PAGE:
See this post at A Fine Theorem and the discussion in the comments: link.
Structural modeling and identification give rise to lots of possible combinations. Randomization (and its analogues) can non-parametrically identify ATEs or LATEs and other things that can be constructed using only marginal potential outcome distributions. But as, e.g., Heckman et al. (1997; link) have shown, there are pretty strict limits to what randomization can do to identify parameters from the joint counterfactual distribution. Behavioral assumptions, the basis of structural models, “fill in” the information needed to proceed with estimation tasks that require more than just the marginal potential outcome distributions. Along similar lines, Chetty (2009; link) has shown how behavioral assumptions can motivate the interpretation of non-parametrically identified parameters as “sufficient statistics” to judge welfare effects (or, at least, to put bounds on such effects). The general principle behind all these combinations is that models (“structure”) fill in for what randomization cannot identify non-parametrically (that is, “on its own”). An issue in the discussion linked above (in the comments especially) is whether and when it is okay to just work with what is non-parametrically identified.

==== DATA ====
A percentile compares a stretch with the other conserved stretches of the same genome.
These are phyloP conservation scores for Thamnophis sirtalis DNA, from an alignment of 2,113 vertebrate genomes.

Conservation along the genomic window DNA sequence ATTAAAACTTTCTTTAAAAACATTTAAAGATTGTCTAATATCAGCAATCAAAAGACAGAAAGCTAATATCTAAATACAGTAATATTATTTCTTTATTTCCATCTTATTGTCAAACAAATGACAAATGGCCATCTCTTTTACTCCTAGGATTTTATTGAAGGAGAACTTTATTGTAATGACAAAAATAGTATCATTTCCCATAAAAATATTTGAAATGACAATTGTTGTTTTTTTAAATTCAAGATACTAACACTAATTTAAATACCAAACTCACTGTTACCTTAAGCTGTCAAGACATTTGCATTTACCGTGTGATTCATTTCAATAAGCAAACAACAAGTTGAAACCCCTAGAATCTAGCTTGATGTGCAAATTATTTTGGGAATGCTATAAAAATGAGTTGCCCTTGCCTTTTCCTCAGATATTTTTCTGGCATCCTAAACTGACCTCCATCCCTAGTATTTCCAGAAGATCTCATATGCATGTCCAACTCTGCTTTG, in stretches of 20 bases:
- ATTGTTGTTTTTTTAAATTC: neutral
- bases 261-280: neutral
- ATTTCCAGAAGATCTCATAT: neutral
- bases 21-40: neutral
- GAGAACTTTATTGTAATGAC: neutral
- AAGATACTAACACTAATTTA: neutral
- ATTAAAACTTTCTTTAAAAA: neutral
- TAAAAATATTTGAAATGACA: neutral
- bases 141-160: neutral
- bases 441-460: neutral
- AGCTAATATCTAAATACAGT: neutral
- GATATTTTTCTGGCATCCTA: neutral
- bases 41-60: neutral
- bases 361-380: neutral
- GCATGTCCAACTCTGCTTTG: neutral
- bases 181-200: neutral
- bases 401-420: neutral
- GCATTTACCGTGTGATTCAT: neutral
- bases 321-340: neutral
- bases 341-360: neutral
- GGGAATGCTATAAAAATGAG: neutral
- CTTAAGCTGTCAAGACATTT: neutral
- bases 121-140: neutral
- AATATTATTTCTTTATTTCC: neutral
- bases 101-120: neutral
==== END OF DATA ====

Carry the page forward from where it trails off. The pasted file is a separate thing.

Perhaps a key source of the tension in “randomistas versus structuralists” debates is a difference in opinion over where we should draw the line between acceptable and unacceptable use of structure to “fill in.” Even randomista papers sometimes apply bits of structure to decompose (L)ATEs to link results to theoretical claims about behavioral mechanisms. Here is a very barebones example from Duflo and Saez (2003): link. So the debates are not black versus white. There is probably less controversy over the suggestion that we shouldn’t use structure to identify parameters that could in principle be identified with an experiment or natural experiment. E.g., introducing structure merely to identify a LATE (selection models, anyone…) probably rub a lot of people on both sides of the “debate” the wrong way these days. (And even this would be seen as a step above completely hand-wavvy identification strategies like plopping an ad hoc array of covariates into a regression or matching algorithm…)